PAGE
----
Red Right Returning
Caged Bird Records
Oftentimes, success comes only after suffering adversity and, in rare cases, tragedy. The guys of Toledo, Ohio's OnceOver certainly have had their share of setbacks and heartache. The band has dealt with unexpected line-up changes, and while most bands face similar challenges over the course of their existence, most do not have to endure the untimely death of close friends. This loss inspired drummer Steve Dwyer to essentially rewrite much of the songs the band had already prepared for Red Right Returning, their fourth album, as a sort of therapeutic exercise. While OnceOver's core alt-metal sound remains mostly the same as on previous releases, Red Right Returning features an increased use of aggressive vocals to compliment the moody melodies and introspective lyrics.
In addition to his work behind the kit, Steve inherited the vocal duties when OnceOver's previous singer departed. As intricate as the music is, Steve infuses each song with honest emotion - be it anger, anguish, optimism, or a sense of nostalgia. The band had experimented with harsh vocals in the past, but Steve's shouts are much more authentic and effective than those of the previous vocalist. While the lead-off track "The Broken Glass" is fairly formulaic harsh/clean screamo, Steve manages to balance the two vocal styles rather effectively during the course of the album. "Ashes" is an excellent example of the angered vocals sticking mostly to the background, Steve instead channeling a bit of Richard Patrick (Filter) on the majority of the verses. In fact, there are a number of elements on Red Right Returning that invoke comparisons to OnceOver's fellow Ohioans Filter, albeit during the latter outfit's more atmospheric moments. For instance, beginning with "Maze Of Masses" and continuing on nearly every track thereafter, OnceOver incorporates significant sampling and effects. They do it tastefully, for the most part, lending the album an even more pronounced contemplative mood.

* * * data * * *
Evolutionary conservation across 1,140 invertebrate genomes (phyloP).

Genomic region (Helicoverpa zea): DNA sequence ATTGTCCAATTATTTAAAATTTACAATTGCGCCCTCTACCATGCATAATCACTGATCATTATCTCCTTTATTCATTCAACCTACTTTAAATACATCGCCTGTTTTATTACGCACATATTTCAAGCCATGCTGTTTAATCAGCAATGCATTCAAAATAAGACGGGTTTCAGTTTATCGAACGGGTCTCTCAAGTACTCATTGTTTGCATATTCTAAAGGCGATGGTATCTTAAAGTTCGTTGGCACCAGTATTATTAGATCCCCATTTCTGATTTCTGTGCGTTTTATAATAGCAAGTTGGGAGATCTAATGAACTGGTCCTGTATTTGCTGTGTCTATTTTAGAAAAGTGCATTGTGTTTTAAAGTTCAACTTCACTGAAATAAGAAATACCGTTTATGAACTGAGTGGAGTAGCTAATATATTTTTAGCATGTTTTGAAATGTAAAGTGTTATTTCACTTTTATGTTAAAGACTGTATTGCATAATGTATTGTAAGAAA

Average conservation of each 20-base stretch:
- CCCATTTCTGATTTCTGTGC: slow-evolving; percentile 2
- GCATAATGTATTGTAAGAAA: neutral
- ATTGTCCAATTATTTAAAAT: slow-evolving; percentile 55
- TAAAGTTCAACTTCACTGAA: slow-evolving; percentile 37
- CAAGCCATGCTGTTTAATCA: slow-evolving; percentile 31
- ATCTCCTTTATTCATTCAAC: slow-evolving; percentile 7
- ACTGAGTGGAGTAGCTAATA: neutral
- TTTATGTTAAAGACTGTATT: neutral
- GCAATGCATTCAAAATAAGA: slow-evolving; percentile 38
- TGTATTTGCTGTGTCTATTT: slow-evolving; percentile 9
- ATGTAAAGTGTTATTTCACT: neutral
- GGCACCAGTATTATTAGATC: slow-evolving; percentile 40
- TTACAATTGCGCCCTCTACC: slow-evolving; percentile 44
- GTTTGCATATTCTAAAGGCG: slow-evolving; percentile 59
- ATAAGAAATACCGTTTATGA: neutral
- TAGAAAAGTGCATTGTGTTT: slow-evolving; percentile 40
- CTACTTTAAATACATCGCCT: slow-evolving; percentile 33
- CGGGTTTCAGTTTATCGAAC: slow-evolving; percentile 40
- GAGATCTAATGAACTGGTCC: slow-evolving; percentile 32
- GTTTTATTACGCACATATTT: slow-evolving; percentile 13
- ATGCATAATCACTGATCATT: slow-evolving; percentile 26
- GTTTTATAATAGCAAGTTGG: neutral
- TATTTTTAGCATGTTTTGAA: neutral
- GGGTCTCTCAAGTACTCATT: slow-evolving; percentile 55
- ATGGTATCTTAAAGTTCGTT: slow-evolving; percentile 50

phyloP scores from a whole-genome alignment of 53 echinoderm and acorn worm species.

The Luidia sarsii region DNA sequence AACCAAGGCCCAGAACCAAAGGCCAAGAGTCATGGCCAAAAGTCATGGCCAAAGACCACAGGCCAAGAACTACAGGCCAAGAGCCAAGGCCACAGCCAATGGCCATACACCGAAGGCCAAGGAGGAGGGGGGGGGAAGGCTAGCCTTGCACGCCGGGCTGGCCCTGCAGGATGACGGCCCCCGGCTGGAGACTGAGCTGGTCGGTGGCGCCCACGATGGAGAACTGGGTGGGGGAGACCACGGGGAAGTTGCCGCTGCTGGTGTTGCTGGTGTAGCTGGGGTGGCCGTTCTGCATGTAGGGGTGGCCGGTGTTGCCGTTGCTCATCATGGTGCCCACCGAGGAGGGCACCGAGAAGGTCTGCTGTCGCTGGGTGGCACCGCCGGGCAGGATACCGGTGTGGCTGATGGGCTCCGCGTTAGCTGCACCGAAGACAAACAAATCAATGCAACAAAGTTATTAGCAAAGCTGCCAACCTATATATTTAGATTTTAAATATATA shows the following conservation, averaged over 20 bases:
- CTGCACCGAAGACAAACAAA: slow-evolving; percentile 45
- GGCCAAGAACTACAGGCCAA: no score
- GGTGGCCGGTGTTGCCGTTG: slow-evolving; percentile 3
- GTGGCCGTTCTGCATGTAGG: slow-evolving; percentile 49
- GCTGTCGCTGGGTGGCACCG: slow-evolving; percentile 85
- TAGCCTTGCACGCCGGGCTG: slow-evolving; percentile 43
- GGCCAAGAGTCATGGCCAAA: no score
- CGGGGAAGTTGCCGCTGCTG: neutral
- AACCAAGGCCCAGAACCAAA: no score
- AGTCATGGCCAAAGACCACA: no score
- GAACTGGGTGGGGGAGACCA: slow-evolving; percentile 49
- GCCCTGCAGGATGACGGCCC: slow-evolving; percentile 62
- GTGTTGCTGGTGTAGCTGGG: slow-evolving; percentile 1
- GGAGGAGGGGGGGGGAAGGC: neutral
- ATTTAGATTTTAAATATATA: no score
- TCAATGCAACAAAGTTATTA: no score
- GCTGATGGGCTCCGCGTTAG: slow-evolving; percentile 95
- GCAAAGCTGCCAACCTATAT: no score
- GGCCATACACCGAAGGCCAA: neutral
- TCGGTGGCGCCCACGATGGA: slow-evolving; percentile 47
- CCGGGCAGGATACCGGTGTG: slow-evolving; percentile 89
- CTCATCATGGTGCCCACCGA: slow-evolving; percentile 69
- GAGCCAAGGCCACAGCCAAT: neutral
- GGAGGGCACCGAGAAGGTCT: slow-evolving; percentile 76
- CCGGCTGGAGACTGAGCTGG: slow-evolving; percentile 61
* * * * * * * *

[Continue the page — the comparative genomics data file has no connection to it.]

All on Red Right Returning is not wistful and harmonious, however. Guitarist Paul Dwyer and Colin De Saint crank up the aggression on "Mugsy" with come chugging riffs and occasional breakdowns. The loping, bottom-tuned riffs on "The Broken Glass" provide an angry start to the album, but Paul and Colin are at their best when constructing melodic leads and subdued rhythms. The aforementioned "Ashes" stands as a solid example of their quieter, yet no less powerful, work. "Against The Wind", with some highly memorable riffs and Steve's alt-rock vocals, has OnceOver sounding like an edgier Boys Like Girls or Fall Out Boy and surely has the potential to be a hit on alternative radio. I'd be remiss if I didn't mention the band's admirable cover of Peter Gabriel's "In Your Eyes". OnceOver doesn't stray much from the original, but they've done a fine job of lending the song an updated and relevant sound.
While it has its harder moments, Red Right Returning is not going to win over many metal fans. Having more in common with Bullet For My Valentine and Taking Back Sunday than the bands that usually appear on this site, OnceOver will nevertheless appeal to heavy music fans that enjoy a bit of melodic reflectivity now and again. Since I enjoyed this release, consider me one of those metalheads.
|1||The Broken Glass||4:24|
|4||Against The Wind||4:36|
|5||Maze Of Masses||6:47|
|6||Glow Of The Sun||5:14|
|8||Sails Still Burning (We'll Meet Again)||4:06|
|11||In Your Eyes||5:25|
|12||Trust In Treason||5:26|
|13||Sleeptime Masquerade (Our Last Goodbye)||12:50|
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